After a rough October, same-store sales rebounded strongly in November, setting a promising tone for the all-important holiday shopping season.
Same-store sales surged by about 6.0 percent year-over-year--almost doubling the 3.6 percent gain analysts had expected. In contrast, same-store sales in November 2009 declined 0.2 percent compared with the year prior.
The one caveat to the numbers is that the sales were highly driven by promotions and discounts and retailers may need to keep offeringto continue to drive sales. Anecdotally, it also appears that consumers are completing holiday shopping earlier this year than in years' past. Many shoppers responded to pre-Black Friday discounts, which helped boost sales in the early part of November and then there was another buying spree when the Black Friday deals arrived. As as result, it's possible that more holiday shopping as a whole has already occurred than in past seasons, which means December's gains may not be as robust as what we've seen so far.
Going forward, ICSC, is projecting December same-store sales to rise between 3.0 percent and 3.5 percent, but expects the overall holiday sales number to be between 0.5 percent and 1.0 percent higher than its original estimate of a gain between 3.0 percent and 3.5 percent.
My look inside the monthly reports is after the jump.
Kantarrecorded a 6.0 percent gain while ICSC estimated that sales rose 5.8 percent and Retail Metrics said sales rose 5.3 percent.
ICSC's tally shows that same-store sales rose 1.6 percent in October
ICSC's numbers are based on 31 retailers. In its monthly report, ICSC wrote:
The November performance was strong across most segments and was helped by a confluence of factors, including easy comparisons (back‐to‐back November declines in 2008 and 2009), colder‐than‐normal weather, early promotions, aggressive post‐Thanksgivingand a recovering economy.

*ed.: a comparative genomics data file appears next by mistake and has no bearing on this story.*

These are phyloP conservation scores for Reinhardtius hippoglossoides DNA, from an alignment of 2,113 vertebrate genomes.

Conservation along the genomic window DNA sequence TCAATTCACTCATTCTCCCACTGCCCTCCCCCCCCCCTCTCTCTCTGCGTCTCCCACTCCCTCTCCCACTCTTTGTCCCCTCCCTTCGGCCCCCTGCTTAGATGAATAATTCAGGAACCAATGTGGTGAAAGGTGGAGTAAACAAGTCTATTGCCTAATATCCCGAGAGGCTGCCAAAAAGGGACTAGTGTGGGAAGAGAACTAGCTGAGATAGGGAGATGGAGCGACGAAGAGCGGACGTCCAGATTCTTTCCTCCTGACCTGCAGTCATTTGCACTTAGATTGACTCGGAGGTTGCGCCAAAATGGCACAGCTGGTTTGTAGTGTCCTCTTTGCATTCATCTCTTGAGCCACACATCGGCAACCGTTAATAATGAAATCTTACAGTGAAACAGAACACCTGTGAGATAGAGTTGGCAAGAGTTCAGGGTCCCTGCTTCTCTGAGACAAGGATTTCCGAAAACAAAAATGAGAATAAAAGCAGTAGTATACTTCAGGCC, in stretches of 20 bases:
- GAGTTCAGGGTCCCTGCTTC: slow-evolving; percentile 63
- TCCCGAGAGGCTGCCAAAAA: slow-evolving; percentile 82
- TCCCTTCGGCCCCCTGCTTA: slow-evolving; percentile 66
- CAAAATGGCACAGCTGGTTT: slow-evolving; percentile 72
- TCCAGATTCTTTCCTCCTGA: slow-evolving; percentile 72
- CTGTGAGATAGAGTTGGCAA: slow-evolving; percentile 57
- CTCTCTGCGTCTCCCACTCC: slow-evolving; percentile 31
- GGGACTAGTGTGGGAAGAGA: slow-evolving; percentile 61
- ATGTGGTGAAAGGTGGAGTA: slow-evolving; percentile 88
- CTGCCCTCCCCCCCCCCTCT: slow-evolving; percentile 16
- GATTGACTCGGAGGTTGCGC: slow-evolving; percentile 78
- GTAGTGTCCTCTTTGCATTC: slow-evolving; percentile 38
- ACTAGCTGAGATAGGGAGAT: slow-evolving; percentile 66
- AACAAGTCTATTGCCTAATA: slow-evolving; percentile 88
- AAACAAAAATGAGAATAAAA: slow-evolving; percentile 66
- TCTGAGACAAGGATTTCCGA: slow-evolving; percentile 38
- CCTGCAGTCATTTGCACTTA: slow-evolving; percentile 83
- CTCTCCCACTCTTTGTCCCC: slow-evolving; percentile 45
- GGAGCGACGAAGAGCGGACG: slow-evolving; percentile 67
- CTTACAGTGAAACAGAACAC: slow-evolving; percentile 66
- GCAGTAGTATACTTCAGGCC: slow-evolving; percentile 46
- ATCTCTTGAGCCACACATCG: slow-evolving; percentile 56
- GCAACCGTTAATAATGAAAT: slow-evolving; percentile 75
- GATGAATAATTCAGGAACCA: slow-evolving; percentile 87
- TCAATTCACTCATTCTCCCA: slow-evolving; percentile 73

The discount segment of the industry posted a strong 4.9% gain in comp‐store sales in November,
which was its strongest monthly gain since March 2010 (10.7%) and far outpaced its fiscal year‐to‐date performance of 2.6%. Target's CEO observed that his company's November sales were better than expected, driven by very strong guest traffic throughout the month.
Retailers also were encouraged by Black Friday weekend sales as reflected by TJX's CEO, who described her company sales as brisk and customer traffic continued to be up over strong increases last year. JC Penney described its holiday start as off to a strong start with the biggest Black Friday sales event in its history. Macy's CEO opined that his company had particularly strong Black Friday weekend sales, which bolstered his company's confidence for the holiday season.
Here are ICSC's monthly same-store sales year-over-year changes, not seasonally adjusted, going back to 1993.
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Here is ICSC's index of same-store sales, seasonally adjusted, going back to 1992.
Click to enlarge.
Frank Badillo, senior economist at Retail Forward, said in a statement, "Shoppers have been shaking off their recent cautiousness about spending and any last doubts may have been removed by all the great deals that came early and often in November. The rest of the holiday looks positive given shoppers' spending plans, but they will no doubt be looking for more big promotions to sustain this kind of spending pace.
In addition, Kantar Retail's ShopperScape survey indicates further bullishness among consumers, providing further evidence that the holiday shopping season should be strong.
Retail Metrics, meanwhile, reported that same-store sales increased 5.3 percent compared with its precition of 3.5 percent. It was the 14th straight monthly gain.
In its monthly, the firm wrote:
Aggressive promotions, improving employment conditions and consumer confidence, favorable weather, release of some pent-up demand, and a strong Black Friday weekend drove the best monthly comps since Easter aided March 2010 when comps rose 8.7%. November same store sales rose by 5.3%, handily beating raised expectations by 1.8%, the biggest upside surprise since March.
Click to enlarge.